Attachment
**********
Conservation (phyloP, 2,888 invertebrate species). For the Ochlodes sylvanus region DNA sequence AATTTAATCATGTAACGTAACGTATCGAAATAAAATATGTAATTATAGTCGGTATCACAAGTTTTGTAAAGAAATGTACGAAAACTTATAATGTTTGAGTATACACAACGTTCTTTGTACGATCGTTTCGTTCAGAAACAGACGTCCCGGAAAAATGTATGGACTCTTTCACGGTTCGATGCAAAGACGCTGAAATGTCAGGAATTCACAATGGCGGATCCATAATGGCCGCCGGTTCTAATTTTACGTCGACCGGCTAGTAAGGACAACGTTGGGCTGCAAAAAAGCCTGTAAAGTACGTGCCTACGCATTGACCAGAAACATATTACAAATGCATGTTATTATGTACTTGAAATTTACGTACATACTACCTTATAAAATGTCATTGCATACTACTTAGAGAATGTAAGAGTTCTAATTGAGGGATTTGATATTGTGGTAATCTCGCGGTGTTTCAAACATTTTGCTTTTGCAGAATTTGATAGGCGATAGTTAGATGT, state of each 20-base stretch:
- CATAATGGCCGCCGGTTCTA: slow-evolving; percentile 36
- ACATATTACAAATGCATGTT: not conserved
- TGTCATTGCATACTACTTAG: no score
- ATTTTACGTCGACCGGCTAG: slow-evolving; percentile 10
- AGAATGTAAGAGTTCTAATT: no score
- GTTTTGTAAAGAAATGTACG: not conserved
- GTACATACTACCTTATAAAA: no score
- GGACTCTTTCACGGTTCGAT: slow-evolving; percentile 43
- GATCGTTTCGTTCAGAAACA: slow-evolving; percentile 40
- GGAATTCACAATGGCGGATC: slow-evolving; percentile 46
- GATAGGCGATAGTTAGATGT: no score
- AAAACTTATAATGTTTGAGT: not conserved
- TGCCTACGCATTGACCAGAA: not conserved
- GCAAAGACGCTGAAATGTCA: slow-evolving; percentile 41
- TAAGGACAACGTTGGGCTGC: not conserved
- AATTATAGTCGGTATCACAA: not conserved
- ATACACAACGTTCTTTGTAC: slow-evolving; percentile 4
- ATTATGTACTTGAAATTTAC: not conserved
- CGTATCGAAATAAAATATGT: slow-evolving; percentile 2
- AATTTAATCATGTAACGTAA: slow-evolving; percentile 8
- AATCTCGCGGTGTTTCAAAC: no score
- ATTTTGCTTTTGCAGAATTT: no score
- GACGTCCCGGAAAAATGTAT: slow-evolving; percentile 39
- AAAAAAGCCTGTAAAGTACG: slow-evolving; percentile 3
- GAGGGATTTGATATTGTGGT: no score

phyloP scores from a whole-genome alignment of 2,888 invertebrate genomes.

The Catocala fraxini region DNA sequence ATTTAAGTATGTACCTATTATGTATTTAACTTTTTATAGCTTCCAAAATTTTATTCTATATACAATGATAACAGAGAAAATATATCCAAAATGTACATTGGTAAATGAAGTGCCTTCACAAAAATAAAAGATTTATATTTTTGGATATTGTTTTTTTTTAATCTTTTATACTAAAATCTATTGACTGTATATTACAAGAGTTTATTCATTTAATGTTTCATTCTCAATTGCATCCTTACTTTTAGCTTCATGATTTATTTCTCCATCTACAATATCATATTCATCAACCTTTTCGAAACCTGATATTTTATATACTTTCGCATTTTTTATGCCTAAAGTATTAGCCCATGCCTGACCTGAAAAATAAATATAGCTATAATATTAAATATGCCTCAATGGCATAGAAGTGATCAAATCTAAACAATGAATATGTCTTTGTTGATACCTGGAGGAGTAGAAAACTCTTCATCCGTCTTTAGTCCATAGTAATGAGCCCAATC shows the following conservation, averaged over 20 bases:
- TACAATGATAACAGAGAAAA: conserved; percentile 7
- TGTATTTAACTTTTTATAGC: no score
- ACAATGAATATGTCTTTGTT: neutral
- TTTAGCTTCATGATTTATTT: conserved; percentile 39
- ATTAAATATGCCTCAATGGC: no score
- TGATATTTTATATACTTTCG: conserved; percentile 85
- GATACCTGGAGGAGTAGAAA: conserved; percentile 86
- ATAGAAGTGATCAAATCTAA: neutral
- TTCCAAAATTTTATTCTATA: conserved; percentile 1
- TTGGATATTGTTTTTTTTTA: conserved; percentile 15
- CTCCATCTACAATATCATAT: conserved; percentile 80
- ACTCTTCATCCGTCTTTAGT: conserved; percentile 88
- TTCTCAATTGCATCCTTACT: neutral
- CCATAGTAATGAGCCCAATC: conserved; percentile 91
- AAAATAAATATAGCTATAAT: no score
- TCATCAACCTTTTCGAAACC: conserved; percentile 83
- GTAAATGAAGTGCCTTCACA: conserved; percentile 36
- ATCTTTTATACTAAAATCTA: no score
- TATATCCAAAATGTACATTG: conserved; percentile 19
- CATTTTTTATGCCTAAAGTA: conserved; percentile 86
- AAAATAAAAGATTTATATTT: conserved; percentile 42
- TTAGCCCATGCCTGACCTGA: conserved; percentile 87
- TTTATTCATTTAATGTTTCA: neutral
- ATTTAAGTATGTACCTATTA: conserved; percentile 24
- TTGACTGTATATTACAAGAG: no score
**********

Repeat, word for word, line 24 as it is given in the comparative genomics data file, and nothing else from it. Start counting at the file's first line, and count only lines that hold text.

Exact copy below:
- GACGTCCCGGAAAAATGTAT: slow-evolving; percentile 39